Notes: The most up-to-date population data available was the September 2020 quarter. QLD—Queensland. Excludes COVID-19 fever clinic activity.
Queensland Audit Office from emergency department data collection for the top 26 reporting hospitals and quarterly Australian Bureau of Statistics population data.
Patients seen within the clinically recommended time
Queensland Health measures how soon an ED patient is seen by a treating doctor or nurse upon their arrival at the ED, triaging patients according to a national framework in categories of 1 (immediately life-threatening) to 5 (less urgent).
Figure 2D shows that since 2014–15, Queensland Health has consistently outperformed its targets for categories 4 and 5, and mostly hit its target for category 1. However, it has not met its targets for categories 2 or 3.
Notes: Includes COVID-19 fever clinic activity. Category 1—immediately life-threatening (treatment within two minutes). Category 2—imminently life-threatening, or important time-critical treatment, or very severe pain (treatment within 10 minutes). Category 3—potentially life-threatening, or situational urgency (treatment within 30 minutes). Category 4—potentially serious, or situational urgency (treatment within 60 minutes). Category 5—less urgent (treatment within 120 minutes).
Queensland Audit Office from emergency department data collection for the top 26 reporting hospitals.
Patient off stretcher time performance
Queensland’s target for POST is to have 90 per cent of patients transferred off stretchers into the care of the ED within 30 minutes. This target has not been met at the statewide level in the past seven years.
The overall POST performance for the top 26 reporting hospitals has steadily decreased from 85.9 per cent in 2014–15 to 68.5 per cent for the period July 2020–February 2021. Our Forward work plan 2021–24 includes a proposed audit on delivering ambulance services that may address the root causes contributing to this decline in performance.
The number of complex presentations has increased
ED presentations have become more complex. Figure 2E shows that since 2014–15 category 1 presentations (immediately life-threatening) has grown by 41 per cent and category 2 presentations (imminently life-threatening or important time-critical treatment, or very severe pain) by 50 per cent. Categories 1 and 2 are often significantly more resource intensive to treat in emergency departments than categories 3 to 5. The slowdown in growth in 2019–20 is partly attributable to statewide and localised lockdowns.
Note: Excludes COVID-19 fever clinic activity.
Queensland Audit Office from emergency department data collection for the top 26 reporting hospitals.
Are Queensland Health entities effectively monitoring emergency department performance?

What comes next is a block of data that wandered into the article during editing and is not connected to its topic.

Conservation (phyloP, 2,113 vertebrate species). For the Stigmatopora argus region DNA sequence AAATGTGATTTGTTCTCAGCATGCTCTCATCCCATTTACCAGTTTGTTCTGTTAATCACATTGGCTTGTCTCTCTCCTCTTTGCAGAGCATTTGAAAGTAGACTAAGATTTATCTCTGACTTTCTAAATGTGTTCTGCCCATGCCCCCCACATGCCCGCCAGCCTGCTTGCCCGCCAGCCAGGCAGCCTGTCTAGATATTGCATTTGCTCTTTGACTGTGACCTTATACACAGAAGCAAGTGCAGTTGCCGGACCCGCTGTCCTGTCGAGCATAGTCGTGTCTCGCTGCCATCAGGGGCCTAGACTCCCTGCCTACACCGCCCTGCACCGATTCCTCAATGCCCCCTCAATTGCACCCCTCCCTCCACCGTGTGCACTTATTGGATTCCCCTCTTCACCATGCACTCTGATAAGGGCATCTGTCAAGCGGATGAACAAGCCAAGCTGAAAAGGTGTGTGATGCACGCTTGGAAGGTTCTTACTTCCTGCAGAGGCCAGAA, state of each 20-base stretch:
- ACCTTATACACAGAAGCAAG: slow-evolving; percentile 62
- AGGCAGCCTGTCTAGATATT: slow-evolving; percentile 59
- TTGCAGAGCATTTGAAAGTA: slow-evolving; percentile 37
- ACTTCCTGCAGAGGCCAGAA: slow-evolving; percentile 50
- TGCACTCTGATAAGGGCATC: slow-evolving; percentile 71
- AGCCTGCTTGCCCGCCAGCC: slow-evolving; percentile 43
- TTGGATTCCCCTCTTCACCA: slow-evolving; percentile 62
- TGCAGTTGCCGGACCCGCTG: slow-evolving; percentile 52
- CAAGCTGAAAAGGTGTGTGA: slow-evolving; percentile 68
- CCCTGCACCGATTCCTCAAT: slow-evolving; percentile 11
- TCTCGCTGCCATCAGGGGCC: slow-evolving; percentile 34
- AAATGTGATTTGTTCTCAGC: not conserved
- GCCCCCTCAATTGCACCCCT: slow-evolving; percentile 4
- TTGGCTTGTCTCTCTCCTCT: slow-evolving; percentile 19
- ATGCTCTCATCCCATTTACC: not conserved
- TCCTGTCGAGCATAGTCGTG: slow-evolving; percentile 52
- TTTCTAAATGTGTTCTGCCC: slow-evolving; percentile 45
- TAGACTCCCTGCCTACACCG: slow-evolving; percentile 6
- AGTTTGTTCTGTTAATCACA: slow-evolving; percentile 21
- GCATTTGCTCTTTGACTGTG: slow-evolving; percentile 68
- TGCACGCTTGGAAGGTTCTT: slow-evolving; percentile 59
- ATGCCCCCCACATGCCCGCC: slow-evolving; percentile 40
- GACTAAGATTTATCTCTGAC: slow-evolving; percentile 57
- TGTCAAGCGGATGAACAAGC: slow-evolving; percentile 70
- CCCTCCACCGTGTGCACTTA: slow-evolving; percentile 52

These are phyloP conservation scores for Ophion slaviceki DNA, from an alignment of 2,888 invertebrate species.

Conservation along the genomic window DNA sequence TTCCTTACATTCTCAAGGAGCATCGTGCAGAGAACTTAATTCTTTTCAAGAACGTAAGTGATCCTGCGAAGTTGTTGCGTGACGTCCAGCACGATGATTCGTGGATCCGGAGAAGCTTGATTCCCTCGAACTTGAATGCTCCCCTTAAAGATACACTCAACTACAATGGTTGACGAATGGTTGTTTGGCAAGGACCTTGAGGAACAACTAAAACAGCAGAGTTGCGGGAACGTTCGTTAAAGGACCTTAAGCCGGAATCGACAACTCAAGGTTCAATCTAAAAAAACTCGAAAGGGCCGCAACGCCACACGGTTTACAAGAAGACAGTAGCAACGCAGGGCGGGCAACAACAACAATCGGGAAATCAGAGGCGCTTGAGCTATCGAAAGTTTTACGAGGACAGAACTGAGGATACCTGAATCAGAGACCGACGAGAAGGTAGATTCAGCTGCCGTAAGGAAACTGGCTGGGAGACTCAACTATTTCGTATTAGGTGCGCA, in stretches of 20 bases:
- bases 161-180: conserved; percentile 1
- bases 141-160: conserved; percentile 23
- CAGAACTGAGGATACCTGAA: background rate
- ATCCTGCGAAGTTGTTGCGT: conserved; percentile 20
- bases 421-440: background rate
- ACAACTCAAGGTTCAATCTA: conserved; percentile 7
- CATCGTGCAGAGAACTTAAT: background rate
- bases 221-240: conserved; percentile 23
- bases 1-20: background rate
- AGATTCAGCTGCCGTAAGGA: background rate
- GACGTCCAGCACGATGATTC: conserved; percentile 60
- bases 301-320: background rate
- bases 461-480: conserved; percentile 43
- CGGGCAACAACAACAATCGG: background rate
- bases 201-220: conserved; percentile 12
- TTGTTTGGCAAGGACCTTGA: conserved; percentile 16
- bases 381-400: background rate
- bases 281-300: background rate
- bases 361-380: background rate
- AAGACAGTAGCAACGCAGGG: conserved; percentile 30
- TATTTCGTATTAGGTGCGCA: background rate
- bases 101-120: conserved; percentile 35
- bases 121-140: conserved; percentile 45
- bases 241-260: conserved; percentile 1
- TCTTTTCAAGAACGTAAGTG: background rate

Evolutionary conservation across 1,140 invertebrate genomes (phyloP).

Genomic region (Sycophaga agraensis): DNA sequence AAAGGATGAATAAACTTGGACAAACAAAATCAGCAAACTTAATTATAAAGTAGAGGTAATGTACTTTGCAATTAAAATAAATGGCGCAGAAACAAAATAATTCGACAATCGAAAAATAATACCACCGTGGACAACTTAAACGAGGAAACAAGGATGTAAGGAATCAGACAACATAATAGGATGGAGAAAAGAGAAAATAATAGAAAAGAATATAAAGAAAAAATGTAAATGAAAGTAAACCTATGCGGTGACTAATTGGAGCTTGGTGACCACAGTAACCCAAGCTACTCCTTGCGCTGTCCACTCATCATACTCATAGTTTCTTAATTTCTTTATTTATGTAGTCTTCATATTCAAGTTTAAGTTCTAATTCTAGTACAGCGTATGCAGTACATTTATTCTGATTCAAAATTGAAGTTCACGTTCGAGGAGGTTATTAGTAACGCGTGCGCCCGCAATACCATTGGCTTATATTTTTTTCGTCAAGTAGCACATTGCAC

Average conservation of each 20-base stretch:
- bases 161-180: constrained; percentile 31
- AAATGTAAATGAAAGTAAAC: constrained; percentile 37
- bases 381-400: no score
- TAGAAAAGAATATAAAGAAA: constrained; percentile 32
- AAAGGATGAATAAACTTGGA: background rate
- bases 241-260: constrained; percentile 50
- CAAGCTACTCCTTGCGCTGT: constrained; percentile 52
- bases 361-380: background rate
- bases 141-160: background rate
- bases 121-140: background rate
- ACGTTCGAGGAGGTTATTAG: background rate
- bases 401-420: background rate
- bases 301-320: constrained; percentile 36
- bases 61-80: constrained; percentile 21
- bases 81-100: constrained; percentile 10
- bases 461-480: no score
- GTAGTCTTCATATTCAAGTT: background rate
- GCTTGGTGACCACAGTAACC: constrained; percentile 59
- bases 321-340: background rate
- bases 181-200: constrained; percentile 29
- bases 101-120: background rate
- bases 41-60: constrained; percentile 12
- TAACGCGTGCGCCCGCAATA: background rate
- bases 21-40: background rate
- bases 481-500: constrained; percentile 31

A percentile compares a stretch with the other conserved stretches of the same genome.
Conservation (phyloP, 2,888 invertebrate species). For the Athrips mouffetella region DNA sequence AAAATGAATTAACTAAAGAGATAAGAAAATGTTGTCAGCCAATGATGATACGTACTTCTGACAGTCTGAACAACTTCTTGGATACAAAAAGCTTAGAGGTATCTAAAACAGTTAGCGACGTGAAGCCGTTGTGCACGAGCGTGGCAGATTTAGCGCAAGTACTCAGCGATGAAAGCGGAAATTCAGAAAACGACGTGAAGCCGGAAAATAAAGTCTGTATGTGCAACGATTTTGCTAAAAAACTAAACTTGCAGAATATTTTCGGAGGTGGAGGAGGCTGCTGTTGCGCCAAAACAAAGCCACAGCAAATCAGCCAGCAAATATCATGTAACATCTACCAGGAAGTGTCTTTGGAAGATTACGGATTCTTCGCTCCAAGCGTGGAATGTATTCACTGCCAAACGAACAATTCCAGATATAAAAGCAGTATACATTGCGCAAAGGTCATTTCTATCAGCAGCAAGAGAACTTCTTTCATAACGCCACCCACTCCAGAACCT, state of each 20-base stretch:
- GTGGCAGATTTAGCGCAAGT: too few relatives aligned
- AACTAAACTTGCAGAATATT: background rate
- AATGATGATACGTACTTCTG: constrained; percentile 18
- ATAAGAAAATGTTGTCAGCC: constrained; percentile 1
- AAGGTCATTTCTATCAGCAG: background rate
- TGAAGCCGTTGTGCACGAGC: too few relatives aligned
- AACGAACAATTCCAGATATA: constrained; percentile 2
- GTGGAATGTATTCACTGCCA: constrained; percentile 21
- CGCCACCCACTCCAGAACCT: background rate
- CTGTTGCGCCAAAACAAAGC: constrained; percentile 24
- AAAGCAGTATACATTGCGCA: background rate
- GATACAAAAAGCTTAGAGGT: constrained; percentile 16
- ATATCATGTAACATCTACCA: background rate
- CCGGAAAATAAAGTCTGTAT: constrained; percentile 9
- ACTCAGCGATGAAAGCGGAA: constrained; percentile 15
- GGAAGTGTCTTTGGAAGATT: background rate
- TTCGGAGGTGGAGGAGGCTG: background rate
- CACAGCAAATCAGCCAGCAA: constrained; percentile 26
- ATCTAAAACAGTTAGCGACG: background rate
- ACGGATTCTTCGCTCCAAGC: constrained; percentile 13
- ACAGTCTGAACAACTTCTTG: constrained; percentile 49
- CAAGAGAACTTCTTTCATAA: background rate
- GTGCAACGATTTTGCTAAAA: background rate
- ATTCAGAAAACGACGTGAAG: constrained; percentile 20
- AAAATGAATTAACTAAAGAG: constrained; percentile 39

ELOS and POST are both time-based measures; they do not assess quality of patient care or patient outcomes directly. They do provide an indication of some elements of ED performance, but they are summary measures for a complex health system, and they have limitations.
The pattern of target-based emergency care has not changed
In our 2014–15 audit, we observed a pattern of EDs seeming to meet targets, but not being able to support their ELOS times with clear patient records. The departure of patients from EDs spiked just before the patient stays reached the four-hour (or 240 minute) target. One of the reasons given by clinicians was that they were working to time-based care, where patients are either discharged, admitted to a ward or admitted to a short-stay treatment area before the four-hour target. This trend has continued since our previous audit, as shown in Figure 2F.
Contributing factors to ED performance outcomes
How quickly EDs can receive and treat patients depends on a variety of factors, including the available emergency and inpatient beds, ED staffing, and inpatient ward staffing. Any block to accessing inpatient wards will significantly impact on an ED’s ability to meet performance targets.
Queensland Health does not consistently publicly report on these factors, safety measures or on other key issues affecting patient flow, such as adequacy and affordability of primary care in the community, increasing demand for ambulance services, or a lack of inpatient bed capacity.
The wait time between ambulance arrival and triage is not monitored
To determine the root cause of any time-based performance issue, it can be useful to break the total time into its separate components. This helps in identifying where delays occur and in targeting improvement activities.
A 2012 Queensland Health report on ED access identified that time between ambulance arrival and triage (time to triage) is a critical component in measuring off-stretcher performance. As a result, a previous Queensland Health protocol included a five-minute target for time to triage.
Queensland Health removed this target in December 2019 due to the ways in which arrival and triage times are recorded. Despite Queensland Ambulance Service (QAS) becoming part of Queensland Health on 1 October 2013, ambulance arrival time and ED triage time are captured in two different systems that do not talk to each other—an ambulance system and a hospital system. EDs capture triage time but not patient arrival time at the ED. QAS captures ambulance arrival time, but it does not always have the complete patient identity data required for the arrival time to be linked to the ED triage time.
As a result, Queensland Health is unable to assess whether there are any delays in commencing the triage process for ambulance arrivals and any impact on the off-stretcher time.